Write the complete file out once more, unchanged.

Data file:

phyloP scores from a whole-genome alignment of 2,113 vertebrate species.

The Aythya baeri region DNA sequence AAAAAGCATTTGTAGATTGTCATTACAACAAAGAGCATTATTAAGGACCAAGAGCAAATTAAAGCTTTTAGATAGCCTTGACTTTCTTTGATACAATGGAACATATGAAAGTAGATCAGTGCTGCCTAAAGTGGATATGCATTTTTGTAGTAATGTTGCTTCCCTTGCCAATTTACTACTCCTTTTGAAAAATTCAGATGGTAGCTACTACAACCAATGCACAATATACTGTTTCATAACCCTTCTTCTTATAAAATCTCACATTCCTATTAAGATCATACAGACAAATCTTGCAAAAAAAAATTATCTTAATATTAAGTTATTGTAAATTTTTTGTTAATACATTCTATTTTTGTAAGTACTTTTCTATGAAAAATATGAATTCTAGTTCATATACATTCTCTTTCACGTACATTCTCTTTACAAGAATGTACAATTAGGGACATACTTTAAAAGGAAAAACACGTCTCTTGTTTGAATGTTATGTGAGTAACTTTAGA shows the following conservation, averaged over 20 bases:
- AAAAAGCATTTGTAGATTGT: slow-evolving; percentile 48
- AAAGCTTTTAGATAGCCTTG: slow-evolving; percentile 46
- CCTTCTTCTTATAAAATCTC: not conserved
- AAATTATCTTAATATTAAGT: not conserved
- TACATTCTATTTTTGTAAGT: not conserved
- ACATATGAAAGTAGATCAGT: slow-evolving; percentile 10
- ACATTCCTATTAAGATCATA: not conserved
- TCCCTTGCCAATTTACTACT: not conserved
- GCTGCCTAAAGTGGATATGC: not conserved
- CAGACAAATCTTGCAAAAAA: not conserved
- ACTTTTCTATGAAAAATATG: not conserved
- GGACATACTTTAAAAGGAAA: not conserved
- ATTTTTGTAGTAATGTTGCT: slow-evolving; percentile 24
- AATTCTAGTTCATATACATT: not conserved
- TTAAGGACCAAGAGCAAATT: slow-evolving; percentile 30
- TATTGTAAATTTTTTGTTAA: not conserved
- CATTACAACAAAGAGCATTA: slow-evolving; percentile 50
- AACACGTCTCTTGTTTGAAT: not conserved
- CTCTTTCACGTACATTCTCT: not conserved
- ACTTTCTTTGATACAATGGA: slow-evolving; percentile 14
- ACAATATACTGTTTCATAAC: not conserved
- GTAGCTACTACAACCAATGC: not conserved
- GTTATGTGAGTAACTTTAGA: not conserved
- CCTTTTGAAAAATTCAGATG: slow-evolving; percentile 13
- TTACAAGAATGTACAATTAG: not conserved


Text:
phyloP scores from a whole-genome alignment of 2,113 vertebrate species.

The Aythya baeri region DNA sequence AAAAAGCATTTGTAGATTGTCATTACAACAAAGAGCATTATTAAGGACCAAGAGCAAATTAAAGCTTTTAGATAGCCTTGACTTTCTTTGATACAATGGAACATATGAAAGTAGATCAGTGCTGCCTAAAGTGGATATGCATTTTTGTAGTAATGTTGCTTCCCTTGCCAATTTACTACTCCTTTTGAAAAATTCAGATGGTAGCTACTACAACCAATGCACAATATACTGTTTCATAACCCTTCTTCTTATAAAATCTCACATTCCTATTAAGATCATACAGACAAATCTTGCAAAAAAAAATTATCTTAATATTAAGTTATTGTAAATTTTTTGTTAATACATTCTATTTTTGTAAGTACTTTTCTATGAAAAATATGAATTCTAGTTCATATACATTCTCTTTCACGTACATTCTCTTTACAAGAATGTACAATTAGGGACATACTTTAAAAGGAAAAACACGTCTCTTGTTTGAATGTTATGTGAGTAACTTTAGA shows the following conservation, averaged over 20 bases:
- AAAAAGCATTTGTAGATTGT: slow-evolving; percentile 48
- AAAGCTTTTAGATAGCCTTG: slow-evolving; percentile 46
- CCTTCTTCTTATAAAATCTC: not conserved
- AAATTATCTTAATATTAAGT: not conserved
- TACATTCTATTTTTGTAAGT: not conserved
- ACATATGAAAGTAGATCAGT: slow-evolving; percentile 10
- ACATTCCTATTAAGATCATA: not conserved
- TCCCTTGCCAATTTACTACT: not conserved
- GCTGCCTAAAGTGGATATGC: not conserved
- CAGACAAATCTTGCAAAAAA: not conserved
- ACTTTTCTATGAAAAATATG: not conserved
- GGACATACTTTAAAAGGAAA: not conserved
- ATTTTTGTAGTAATGTTGCT: slow-evolving; percentile 24
- AATTCTAGTTCATATACATT: not conserved
- TTAAGGACCAAGAGCAAATT: slow-evolving; percentile 30
- TATTGTAAATTTTTTGTTAA: not conserved
- CATTACAACAAAGAGCATTA: slow-evolving; percentile 50
- AACACGTCTCTTGTTTGAAT: not conserved
- CTCTTTCACGTACATTCTCT: not conserved
- ACTTTCTTTGATACAATGGA: slow-evolving; percentile 14
- ACAATATACTGTTTCATAAC: not conserved
- GTAGCTACTACAACCAATGC: not conserved
- GTTATGTGAGTAACTTTAGA: not conserved
- CCTTTTGAAAAATTCAGATG: slow-evolving; percentile 13
- TTACAAGAATGTACAATTAG: not conserved